The My Year of Rest and Relaxation author on making movies (she has three adaptions in the works), creativity, and her new novel, Lapvona. Plus: an exclusive look at the novel's trailer.
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The journey to Ottessa Moshfegh's house, located a ways down a winding no-outlet road on the rural outskirts of Pasadena, feels less like a ride than an odyssey, a gauntlet of elusive cell service and leery Uber drivers. But the home she shares there with her husband, writer Luke Goebel, and four friendly dogs, is worth the flickering Wi-Fi: a woodsy, dappled compound dotted with stone paths and mystery nooks. (She mentions in passing that it was purchased on the verge of the pandemic from David Lynch's real-estate agent, which seems right.)

Even though smoggy Los Angeles lies just a few miles west, there's an out-of-timeness to this little Narnia corner of land that recalls her latest novel, Lapvona (June 21), a gothic fairy tale tinged with strange visions and magic realism. But it wouldn't be Moshfegh, too, if the novel weren't threaded through with violence and viscera: rape, famine, cannibalism, at least one successful infanticide.

A day before her 41st birthday, the author of the novels Death in Her Hands, Eileen, and My Year of Rest and Relaxation — whom The New Yorker's Jia Tolentino once called "easily the most interesting contemporary American writer on the subject of being alive when being alive feels terrible " — sat down with EW over tea in her garden to discuss the trailer for Lapvona (debuted exclusively above), her enduring fascination with the human body, and the weird Hollywood shuffle of having three major film adaptions currently in production.

Let's talk about the trailer first, which was directed by the filmmaker Matthew Lessner (Darling Darling). It definitely has sort of a Lawnmower Man thing happening, but it's also very evocative of the novel in this great, counterintuitive way. Was it just born out of your friendship?

We'd been wanting to collaborate on something for a really long time, and then a couple months ago, he was in the States and he came and stayed with me for a couple of days. Any time I spend time with Matthew, it takes about three minutes to get into a deep conversation and then it lasts for 12 hours.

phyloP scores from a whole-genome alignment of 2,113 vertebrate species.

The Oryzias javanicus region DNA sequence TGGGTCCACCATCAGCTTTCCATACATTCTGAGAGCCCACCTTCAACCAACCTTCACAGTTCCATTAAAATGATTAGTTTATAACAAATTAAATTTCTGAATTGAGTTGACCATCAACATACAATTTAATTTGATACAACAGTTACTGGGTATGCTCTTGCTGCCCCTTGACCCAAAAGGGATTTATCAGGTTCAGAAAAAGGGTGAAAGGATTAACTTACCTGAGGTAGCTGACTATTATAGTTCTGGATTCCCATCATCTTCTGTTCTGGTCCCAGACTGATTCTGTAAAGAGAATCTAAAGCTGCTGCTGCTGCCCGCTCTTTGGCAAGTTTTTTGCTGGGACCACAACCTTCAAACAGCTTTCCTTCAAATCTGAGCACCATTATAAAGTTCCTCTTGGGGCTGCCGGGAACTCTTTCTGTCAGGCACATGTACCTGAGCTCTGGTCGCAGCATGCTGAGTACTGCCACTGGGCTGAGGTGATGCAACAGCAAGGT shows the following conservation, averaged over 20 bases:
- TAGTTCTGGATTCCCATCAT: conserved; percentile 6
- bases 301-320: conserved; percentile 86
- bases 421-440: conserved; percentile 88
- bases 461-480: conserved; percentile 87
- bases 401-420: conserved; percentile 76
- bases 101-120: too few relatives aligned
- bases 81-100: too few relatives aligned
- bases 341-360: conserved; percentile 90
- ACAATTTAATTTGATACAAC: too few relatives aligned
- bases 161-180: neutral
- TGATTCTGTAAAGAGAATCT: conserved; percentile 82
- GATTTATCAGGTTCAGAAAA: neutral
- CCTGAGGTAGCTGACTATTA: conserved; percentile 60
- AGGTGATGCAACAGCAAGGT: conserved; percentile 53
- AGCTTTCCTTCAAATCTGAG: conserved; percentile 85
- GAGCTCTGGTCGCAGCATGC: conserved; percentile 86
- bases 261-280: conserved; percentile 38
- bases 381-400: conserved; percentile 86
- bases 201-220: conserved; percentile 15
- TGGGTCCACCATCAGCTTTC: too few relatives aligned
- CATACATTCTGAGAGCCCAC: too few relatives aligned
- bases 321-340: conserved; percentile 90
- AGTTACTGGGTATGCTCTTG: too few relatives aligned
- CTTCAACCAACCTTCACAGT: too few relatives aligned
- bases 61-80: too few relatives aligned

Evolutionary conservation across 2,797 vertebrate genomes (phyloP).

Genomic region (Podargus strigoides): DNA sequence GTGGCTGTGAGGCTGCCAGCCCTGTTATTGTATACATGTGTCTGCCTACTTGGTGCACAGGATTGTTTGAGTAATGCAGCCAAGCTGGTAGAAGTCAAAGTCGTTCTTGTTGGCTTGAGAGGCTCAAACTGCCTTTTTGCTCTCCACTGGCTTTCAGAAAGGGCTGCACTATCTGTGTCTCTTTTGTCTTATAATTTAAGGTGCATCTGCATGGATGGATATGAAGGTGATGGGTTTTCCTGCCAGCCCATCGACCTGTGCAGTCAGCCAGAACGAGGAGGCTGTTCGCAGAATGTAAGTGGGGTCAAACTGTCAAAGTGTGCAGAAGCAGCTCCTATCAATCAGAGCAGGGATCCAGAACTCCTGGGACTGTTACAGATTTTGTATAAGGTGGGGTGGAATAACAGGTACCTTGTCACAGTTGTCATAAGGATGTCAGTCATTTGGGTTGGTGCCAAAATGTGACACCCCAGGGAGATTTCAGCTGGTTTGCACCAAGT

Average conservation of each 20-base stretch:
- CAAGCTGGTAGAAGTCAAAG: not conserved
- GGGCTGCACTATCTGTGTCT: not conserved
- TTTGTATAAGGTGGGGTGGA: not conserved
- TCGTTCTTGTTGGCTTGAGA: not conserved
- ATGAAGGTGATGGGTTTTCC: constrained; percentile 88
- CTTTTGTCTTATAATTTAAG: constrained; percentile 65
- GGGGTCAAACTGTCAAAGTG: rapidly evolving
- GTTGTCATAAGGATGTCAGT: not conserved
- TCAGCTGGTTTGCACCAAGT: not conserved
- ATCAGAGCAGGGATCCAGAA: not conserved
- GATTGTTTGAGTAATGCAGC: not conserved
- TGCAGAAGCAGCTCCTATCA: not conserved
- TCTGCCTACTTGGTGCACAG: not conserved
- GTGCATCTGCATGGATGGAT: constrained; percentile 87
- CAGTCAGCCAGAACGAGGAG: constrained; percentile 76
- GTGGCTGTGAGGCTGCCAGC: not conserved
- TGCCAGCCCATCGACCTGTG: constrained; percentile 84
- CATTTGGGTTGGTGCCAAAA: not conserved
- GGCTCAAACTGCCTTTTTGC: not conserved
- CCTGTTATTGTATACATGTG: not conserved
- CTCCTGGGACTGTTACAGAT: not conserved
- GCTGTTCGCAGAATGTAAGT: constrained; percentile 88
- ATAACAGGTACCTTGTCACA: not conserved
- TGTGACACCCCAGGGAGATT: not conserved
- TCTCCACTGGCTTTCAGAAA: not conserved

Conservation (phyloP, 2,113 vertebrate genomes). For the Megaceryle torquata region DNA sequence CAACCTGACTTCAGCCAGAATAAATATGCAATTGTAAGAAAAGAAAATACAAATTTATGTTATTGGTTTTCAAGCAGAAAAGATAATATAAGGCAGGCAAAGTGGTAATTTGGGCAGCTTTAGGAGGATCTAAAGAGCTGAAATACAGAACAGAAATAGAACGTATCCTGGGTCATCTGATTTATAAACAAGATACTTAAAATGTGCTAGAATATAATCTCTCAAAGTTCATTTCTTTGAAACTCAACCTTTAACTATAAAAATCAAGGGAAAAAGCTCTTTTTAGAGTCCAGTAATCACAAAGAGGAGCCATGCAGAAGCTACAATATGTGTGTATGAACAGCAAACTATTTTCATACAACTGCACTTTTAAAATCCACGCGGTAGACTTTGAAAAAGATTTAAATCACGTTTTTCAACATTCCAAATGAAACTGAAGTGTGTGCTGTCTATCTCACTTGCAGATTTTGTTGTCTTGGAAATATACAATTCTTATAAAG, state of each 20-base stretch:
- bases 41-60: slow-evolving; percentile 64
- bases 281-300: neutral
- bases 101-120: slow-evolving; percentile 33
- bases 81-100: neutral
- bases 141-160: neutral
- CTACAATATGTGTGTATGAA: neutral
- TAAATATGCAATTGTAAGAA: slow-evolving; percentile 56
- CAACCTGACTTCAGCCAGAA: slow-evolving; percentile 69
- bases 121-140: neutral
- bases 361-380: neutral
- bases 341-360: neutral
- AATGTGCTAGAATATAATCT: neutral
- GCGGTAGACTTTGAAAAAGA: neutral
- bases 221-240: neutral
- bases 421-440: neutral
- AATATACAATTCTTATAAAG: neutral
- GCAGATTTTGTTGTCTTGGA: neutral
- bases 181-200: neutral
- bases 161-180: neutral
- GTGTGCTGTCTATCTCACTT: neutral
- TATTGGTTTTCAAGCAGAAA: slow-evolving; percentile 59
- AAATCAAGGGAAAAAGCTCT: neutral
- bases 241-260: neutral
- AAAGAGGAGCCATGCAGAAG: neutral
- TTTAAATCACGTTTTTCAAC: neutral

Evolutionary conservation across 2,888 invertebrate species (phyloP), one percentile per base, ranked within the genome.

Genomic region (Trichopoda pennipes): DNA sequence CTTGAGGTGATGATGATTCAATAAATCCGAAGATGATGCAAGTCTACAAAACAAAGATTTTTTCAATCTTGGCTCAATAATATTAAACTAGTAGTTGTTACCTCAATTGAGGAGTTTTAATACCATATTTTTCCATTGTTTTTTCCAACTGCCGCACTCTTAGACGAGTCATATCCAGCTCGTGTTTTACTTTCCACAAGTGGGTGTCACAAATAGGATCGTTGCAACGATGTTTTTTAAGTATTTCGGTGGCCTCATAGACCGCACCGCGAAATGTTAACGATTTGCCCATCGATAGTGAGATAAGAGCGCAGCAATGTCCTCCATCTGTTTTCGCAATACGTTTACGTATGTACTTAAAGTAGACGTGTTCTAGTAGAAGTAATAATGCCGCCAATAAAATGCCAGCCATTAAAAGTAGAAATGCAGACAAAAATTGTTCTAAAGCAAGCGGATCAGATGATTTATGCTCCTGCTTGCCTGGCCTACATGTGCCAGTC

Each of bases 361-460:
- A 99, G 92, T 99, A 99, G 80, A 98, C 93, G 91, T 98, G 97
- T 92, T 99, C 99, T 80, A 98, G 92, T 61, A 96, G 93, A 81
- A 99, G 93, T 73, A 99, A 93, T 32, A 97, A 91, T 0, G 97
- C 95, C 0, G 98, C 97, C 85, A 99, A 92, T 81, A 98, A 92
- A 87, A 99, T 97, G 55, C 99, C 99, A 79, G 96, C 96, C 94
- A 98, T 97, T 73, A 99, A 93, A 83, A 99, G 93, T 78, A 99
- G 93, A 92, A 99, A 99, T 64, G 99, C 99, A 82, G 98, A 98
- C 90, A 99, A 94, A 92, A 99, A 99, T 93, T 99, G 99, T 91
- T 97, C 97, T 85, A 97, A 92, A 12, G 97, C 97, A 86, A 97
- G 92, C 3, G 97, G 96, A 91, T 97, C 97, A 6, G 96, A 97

While he was here I gave him a galley of Lapvona, and when my publisher was like, "What are you thinking about the trailer?" I immediately thought of him, because he has such a peculiar point of view, in that it's very specific and his aesthetic is really different. I felt like he intuitively understood the themes in the book and the way that it was speaking to a contemporary world through a story of the past. What he did with the trailer is definitely his take on that, but it felt so right. I mean, I kind of just let him do his thing.

Lapvona is a such a good name for a place that doesn't exist, but might have. Do you have an easy time with titles?

It never feels hard. Sometimes it's as though I can hear it before I know what it is. So I think for a while it was Lapvonia and I was like, "Oh no, that 'I' has got to go." [Laughs] I mean, I love naming characters, I love naming places, because you have to make up words sometimes in a fun way.

Lapvona by Ottessa Moshfegh
Credit: Jake Belcher; RANDOM HOUSE UK

The book's setting, too, could be medieval, it might be European. Did you always want it to be nebulous, the where and the when?

I wanted it to feel like fiction, or feel like a world that maybe isn't exactly real, because I think it gives the reader permission to consider some things that a purely historical novel wouldn't allow, like the character of Ina [a sort of witch doctor/wet nurse/mystic] and all of the more fantastical elements of the story. It's a permission slip to be more creative.

At times the books reads like a fairy tale or a fable, but those usually come with lessons or at least some kind of moral imperative. There's a point in the book where you almost admonish the reader directly for that, like, "You're not going to get that. It's not going to be fair and it might not make sense." I mean, you have cannibalism and plagues, dead lambs and prodigal babies…. It does sometimes feel like something from the Bible, minus all the judgment.

Yeah, I know what you're saying. I don't like literature that moralizes anything. I mean, I think it's the most boring way to direct a reader's experience. I like books that tell stories that I can experience and have different feelings about, and change my mind about it and it can stick with me and I can live with that story and reflect back on it in different ways, instead of it being one message.